Rep. Devin Nunes, the California Republican and chair of the House Intelligence Committee, claimed Wednesday that “the intelligence community incidentally collected information about U.S. citizens involved in the Trump transition” between President Trump’s election and his inauguration.

Nunes then headed to the White House to brief Trump. White House press secretary Sean Spicer read Nunes’s statement at a press conference and called it “startling information,” implying that it justified Trump’s recent claims that Trump Tower was wiretapped on former President Obama’s orders.

The underlying reality is likely significant but far less exciting: That Trump transition staffers were picked up by standard U.S. surveillance as they arranged for Trump to receive standard post-election calls from world leaders.

If so, what Nunes was describing would not vindicate Trump’s claims, and would also be a separate matter from reported contacts by Trump associates with Russian intelligence officials before the election.

A key goal of the National Security Agency is to monitor the communications of foreign leaders and their staffs. As documents leaked by former NSA whistleblower Edward Snowden revealed, this includes the leaders of allied countries like German Chancellor Angela Merkel. Friendly countries in turn spy on us just as enthusiastically.

Meanwhile, world leaders try to speak to newly-elected U.S. presidents as often as possible during the transition period, first to congratulate them and then to get a read on the incoming president and to influence their views on global politics.

But Trump’s transition, as reported at the time, was extremely chaotic; the president-elect’s team apparently went outside normal procedures to arrange many such calls, an approach that involved many staffers and others in Trump’s orbit.

For instance, former GOP presidential candidate Bob Dole played a role in setting up Trump’s precedent-breaking call with Taiwan President Tsai Ing-wen. President Mauricio Macri of Argentina said that he spoke with Ivanka Trump during his call with Trump. Australian Prime Minister Malcolm Turnbull got Trump’s phone number from professional golfer Greg Norman. The governments of Japan and China found it difficult to build contacts within Trump’s transition team and spent a great deal of time trying to do so.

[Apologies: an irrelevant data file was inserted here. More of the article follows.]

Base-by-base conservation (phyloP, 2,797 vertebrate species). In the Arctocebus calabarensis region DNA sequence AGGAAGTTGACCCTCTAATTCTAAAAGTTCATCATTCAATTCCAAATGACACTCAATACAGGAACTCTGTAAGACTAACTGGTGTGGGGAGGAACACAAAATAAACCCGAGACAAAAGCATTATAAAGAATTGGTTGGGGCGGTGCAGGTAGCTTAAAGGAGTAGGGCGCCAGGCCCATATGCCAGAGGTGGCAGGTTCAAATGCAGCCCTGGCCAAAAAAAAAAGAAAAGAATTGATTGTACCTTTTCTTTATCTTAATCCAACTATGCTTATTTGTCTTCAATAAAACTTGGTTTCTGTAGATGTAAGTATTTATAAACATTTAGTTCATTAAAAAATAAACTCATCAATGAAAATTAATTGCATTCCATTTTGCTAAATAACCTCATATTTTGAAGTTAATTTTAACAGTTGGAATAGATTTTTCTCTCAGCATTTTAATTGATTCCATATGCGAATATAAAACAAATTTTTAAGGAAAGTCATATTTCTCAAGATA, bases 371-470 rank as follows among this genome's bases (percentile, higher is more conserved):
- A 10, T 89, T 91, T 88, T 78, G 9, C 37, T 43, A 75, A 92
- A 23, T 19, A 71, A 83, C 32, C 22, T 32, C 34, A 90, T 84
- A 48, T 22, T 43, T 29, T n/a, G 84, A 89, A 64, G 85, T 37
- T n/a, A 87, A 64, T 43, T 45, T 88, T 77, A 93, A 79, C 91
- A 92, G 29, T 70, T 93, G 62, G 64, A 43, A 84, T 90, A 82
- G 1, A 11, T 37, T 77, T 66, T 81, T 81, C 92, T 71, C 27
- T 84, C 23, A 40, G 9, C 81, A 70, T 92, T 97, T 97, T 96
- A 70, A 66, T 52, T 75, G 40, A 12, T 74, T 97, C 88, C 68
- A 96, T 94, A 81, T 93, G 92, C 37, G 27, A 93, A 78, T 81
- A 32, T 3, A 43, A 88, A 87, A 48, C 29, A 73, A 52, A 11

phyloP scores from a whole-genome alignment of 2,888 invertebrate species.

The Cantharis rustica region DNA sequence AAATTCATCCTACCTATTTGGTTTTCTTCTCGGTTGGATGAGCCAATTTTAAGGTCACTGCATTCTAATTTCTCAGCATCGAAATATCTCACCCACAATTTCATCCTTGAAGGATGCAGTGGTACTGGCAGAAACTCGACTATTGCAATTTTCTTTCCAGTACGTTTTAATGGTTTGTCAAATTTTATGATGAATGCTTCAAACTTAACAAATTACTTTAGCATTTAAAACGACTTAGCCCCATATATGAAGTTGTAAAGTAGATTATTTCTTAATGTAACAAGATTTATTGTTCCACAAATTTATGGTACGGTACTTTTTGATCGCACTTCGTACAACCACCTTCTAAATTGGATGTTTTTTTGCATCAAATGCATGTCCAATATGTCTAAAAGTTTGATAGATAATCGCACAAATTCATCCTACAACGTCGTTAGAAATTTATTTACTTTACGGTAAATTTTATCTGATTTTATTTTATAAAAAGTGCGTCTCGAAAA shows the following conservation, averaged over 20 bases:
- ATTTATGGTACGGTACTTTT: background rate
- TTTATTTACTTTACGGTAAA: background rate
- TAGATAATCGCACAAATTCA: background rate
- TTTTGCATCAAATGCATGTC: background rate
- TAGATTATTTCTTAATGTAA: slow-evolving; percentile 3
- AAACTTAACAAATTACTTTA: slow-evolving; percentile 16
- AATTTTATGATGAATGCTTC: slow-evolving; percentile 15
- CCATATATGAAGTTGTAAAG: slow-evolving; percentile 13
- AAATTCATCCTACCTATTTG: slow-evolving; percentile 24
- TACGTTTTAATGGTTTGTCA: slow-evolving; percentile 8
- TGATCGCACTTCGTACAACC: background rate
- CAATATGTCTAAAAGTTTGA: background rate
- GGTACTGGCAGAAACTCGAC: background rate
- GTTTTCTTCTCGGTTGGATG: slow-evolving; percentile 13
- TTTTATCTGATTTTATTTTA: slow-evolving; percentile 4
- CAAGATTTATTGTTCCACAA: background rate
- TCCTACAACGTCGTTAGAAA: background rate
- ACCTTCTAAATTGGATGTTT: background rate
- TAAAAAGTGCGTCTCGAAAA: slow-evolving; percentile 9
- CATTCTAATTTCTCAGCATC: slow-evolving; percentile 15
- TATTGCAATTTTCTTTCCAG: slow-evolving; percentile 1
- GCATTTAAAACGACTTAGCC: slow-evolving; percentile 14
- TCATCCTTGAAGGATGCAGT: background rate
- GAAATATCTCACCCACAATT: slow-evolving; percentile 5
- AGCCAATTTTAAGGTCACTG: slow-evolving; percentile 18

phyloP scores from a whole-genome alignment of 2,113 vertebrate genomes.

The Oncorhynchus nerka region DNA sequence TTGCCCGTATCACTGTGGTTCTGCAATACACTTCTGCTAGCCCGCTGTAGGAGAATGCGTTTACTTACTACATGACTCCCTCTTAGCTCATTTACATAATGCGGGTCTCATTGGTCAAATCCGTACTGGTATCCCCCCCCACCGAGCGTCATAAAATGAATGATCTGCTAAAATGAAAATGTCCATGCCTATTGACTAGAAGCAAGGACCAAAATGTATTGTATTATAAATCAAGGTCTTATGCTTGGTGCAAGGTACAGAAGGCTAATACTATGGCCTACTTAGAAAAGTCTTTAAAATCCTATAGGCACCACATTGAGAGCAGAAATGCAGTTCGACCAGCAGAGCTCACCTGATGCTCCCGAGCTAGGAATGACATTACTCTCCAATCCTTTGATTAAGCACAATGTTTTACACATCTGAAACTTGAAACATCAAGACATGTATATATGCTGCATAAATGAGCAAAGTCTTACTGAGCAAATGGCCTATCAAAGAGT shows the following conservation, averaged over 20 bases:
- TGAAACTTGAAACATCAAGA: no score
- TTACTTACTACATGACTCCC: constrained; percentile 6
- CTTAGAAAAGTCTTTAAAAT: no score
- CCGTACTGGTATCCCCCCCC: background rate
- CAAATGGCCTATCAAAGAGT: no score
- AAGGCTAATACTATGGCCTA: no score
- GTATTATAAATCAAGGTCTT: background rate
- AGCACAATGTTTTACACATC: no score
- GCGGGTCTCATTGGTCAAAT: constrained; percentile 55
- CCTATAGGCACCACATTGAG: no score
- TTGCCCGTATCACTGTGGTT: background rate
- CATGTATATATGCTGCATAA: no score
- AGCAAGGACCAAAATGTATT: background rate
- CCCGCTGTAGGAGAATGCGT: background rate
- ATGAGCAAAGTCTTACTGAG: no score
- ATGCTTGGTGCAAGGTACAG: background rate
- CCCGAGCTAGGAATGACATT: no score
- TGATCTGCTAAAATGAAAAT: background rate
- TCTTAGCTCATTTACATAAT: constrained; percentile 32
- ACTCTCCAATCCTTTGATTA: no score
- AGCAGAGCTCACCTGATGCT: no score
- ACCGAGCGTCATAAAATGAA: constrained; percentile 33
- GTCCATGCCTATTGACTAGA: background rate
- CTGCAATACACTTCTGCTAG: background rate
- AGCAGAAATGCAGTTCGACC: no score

So what would truly be “startling” would be if the U.S. intelligence apparatus hadn’t picked up many Trump staffers speaking with foreign targets of surveillance. This also means that comments like those of Democratic Rep. Ted Lieu of California, who said on Twitter that Trump “officials were either talking to agents of a foreign power, or people suspected of crimes,” are not meaningful. The people with whom Trump’s transition team would be speaking would of course be agents of a foreign power, and there would be nothing wrong with that.

All that said, Trump absolutely will have a legitimate complaint if Nunes was correct when he claimed that “details about U.S. persons associated with the incoming administration with little or no intelligence value were widely disseminated in intelligence community reporting [and] additional names of Trump transition team members were unmasked.”

Privacy advocates have long been concerned about exactly this type of scenario. When the communications of U.S. persons are swept up in spy agency surveillance, their identities can be used in queries against intelligence databases, but must eventually be masked through a process known as minimization. However, many identifying characteristics remain available to intelligence agents, both before and after minimization, allowing the government to engage in something akin to spying on Americans without a warrant. Moreover, NSA staff may decide to unmask Americans’ identity on their own, or be asked to do so by their superiors. This almost certainly is how it was possible for anonymous “current and former U.S. officials” to know that Michael Flynn discussed sanctions against Russia with that country’s ambassador, and then leak it to the Washington Post.